Zhang, Huiying, Department of Environmental and Molecular Toxicology, College of Agriculture and Life Sciences, NC State University, Raleigh, NC 27695, Newman, Donna R., Bonner, James C., & Sannes, Philip L., E-mail: philip_sannes@ncsu.edu. Over-expression of human endosulfatase-1 exacerbates cadmium-induced injury to transformed human lung cells in vitro. United States. doi:10.1016/J.TAAP.2012.09.008.
Zhang, Huiying, Department of Environmental and Molecular Toxicology, College of Agriculture and Life Sciences, NC State University, Raleigh, NC 27695, Newman, Donna R., Bonner, James C., and Sannes, Philip L., E-mail: philip_sannes@ncsu.edu. Thu . "Over-expression of human endosulfatase-1 exacerbates cadmium-induced injury to transformed human lung cells in vitro". United States. doi:10.1016/J.TAAP.2012.09.008.
@article{osti_22215972,
title = {Over-expression of human endosulfatase-1 exacerbates cadmium-induced injury to transformed human lung cells in vitro},
author = {Zhang, Huiying and Department of Environmental and Molecular Toxicology, College of Agriculture and Life Sciences, NC State University, Raleigh, NC 27695 and Newman, Donna R. and Bonner, James C. and Sannes, Philip L., E-mail: philip_sannes@ncsu.edu},
abstractNote = {Environmental exposure to cadmium is known to cause damage to alveolar epithelial cells of the lung, impair their capacity to repair, and result in permanent structural alterations. Cell surface heparan sulfate proteoglycans (HSPGs) can modulate cell responses to injury through their interactions with soluble effector molecules. These interactions are often sulfate specific, and the removal of sulfate groups from HS side chains could be expected to influence cellular injury, such as that caused by exposure to cadmium. The goal of this study was to define the role 6-O-sulfate plays in cellular responses to cadmium exposure in two pulmonary epithelial cancer cell lines (H292 and A549) and in normal human primary alveolar type II (hAT2) cells. Sulfate levels were modified by transduced transient over-expression of 6-O-endosulfatase (HSulf-1), a membrane-bound enzyme which specifically removes 6-O-sulfate groups from HSPG side chains. Results showed that cadmium decreased cell viability and activated apoptosis pathways at low concentrations in hAT2 cells but not in the cancer cells. HSulf-1 over-expression, on the contrary, decreased cell viability and activated apoptosis pathways in H292 and A549 cells but not in hAT2 cells. When combined with cadmium, HSulf-1 over-expression further decreased cell viability and exacerbated the activation of apoptosis pathways in the transformed cells but did not add to the toxicity in hAT2 cells. The finding that HSulf-1 sensitizes these cancer cells and intensifies the injury induced by cadmium suggests that 6-O-sulfate groups on HSPGs may play important roles in protection against certain environmental toxicants, such as heavy metals. -- Highlights: ► Primary human lung alveolar type 2 (hAT2) cells and H292 and A549 cells were used. ► Cadmium induced apoptosis in hAT2 cells but not in H292 or A549 cells. ► HSulf-1exacerbates apoptosis induced by cadmium in H292 and A549 but not hAT2 cells.},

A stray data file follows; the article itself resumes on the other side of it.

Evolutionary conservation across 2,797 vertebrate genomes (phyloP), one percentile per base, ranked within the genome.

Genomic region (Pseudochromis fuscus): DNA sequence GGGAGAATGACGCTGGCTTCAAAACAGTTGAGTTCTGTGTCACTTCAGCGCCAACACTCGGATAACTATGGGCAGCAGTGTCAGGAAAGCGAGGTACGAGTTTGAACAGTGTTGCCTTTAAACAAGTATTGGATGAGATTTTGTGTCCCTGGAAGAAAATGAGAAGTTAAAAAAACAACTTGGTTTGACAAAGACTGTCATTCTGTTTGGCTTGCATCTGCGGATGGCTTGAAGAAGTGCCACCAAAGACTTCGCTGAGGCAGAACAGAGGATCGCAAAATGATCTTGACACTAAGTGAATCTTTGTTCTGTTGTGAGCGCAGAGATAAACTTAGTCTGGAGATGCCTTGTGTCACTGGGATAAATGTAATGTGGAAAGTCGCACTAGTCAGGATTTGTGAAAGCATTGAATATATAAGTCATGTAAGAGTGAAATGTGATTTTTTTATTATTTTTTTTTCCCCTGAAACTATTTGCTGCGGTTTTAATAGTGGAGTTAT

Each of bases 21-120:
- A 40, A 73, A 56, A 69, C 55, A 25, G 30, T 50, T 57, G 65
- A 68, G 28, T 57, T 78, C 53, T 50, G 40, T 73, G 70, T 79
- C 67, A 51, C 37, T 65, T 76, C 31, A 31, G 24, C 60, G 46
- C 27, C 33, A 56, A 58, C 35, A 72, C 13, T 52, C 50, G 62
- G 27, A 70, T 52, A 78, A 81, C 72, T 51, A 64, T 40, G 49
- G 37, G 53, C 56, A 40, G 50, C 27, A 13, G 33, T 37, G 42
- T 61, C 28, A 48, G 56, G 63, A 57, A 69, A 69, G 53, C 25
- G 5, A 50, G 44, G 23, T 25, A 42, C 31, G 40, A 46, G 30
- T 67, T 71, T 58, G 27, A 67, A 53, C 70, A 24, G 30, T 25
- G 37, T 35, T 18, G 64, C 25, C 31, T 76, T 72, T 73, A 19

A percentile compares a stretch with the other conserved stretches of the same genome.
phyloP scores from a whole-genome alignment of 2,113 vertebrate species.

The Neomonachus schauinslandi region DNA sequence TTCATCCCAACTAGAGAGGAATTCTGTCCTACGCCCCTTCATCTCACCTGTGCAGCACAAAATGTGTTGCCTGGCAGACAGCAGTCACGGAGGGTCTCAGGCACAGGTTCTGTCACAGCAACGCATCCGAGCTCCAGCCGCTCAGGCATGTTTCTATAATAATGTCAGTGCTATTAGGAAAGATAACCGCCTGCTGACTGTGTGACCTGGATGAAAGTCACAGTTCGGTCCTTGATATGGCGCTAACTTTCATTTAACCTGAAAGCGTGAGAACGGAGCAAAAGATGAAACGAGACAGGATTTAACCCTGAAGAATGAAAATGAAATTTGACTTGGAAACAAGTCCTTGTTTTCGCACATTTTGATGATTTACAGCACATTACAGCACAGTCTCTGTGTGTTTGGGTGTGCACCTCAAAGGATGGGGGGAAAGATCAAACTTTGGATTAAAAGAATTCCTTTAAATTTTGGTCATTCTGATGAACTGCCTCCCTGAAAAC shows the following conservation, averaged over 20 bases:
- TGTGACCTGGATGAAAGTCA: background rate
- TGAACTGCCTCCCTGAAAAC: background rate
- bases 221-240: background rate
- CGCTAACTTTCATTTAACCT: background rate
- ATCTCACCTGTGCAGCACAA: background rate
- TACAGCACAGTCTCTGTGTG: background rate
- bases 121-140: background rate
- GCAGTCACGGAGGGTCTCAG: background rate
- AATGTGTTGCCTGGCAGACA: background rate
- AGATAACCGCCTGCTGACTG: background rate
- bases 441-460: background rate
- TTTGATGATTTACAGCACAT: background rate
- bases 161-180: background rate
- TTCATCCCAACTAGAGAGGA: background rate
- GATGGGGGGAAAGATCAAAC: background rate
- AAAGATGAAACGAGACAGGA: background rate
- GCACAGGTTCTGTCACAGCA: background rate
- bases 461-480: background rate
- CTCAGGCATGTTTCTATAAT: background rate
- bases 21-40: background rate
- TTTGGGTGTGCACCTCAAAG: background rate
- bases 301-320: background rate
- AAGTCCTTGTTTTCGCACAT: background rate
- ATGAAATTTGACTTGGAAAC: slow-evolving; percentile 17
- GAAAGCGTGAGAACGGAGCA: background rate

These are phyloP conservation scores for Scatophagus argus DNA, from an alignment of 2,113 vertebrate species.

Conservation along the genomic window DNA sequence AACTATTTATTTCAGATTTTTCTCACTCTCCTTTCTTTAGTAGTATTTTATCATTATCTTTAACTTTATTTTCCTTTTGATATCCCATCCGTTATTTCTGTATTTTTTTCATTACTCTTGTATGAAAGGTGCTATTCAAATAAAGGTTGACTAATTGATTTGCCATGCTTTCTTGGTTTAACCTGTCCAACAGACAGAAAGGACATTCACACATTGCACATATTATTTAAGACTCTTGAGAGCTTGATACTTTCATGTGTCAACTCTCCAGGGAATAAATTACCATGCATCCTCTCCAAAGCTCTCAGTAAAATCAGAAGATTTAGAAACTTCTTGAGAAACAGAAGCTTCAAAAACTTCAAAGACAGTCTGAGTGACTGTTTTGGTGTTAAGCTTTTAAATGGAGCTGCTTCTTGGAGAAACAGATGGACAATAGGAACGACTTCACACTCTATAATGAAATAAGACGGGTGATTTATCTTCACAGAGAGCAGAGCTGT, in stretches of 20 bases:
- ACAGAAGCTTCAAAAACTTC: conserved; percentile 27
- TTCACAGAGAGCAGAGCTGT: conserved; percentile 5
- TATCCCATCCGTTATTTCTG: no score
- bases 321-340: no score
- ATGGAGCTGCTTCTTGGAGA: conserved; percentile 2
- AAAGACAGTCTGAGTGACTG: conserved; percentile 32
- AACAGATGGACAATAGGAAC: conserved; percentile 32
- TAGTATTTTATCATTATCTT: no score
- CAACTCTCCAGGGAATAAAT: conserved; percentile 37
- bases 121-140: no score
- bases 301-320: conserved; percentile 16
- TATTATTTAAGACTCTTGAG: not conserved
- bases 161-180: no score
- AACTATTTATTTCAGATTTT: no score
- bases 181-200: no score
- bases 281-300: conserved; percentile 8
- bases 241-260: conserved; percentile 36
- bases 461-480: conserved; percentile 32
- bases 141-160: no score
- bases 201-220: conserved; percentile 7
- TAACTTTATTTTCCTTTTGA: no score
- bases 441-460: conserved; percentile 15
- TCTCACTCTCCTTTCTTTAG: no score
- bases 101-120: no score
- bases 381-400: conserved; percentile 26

doi = {10.1016/J.TAAP.2012.09.008},
journal = {Toxicology and Applied Pharmacology},
issn = {0041-008X},
number = 1,
volume = 265,
place = {United States},
year = {2012},
month = {11}
}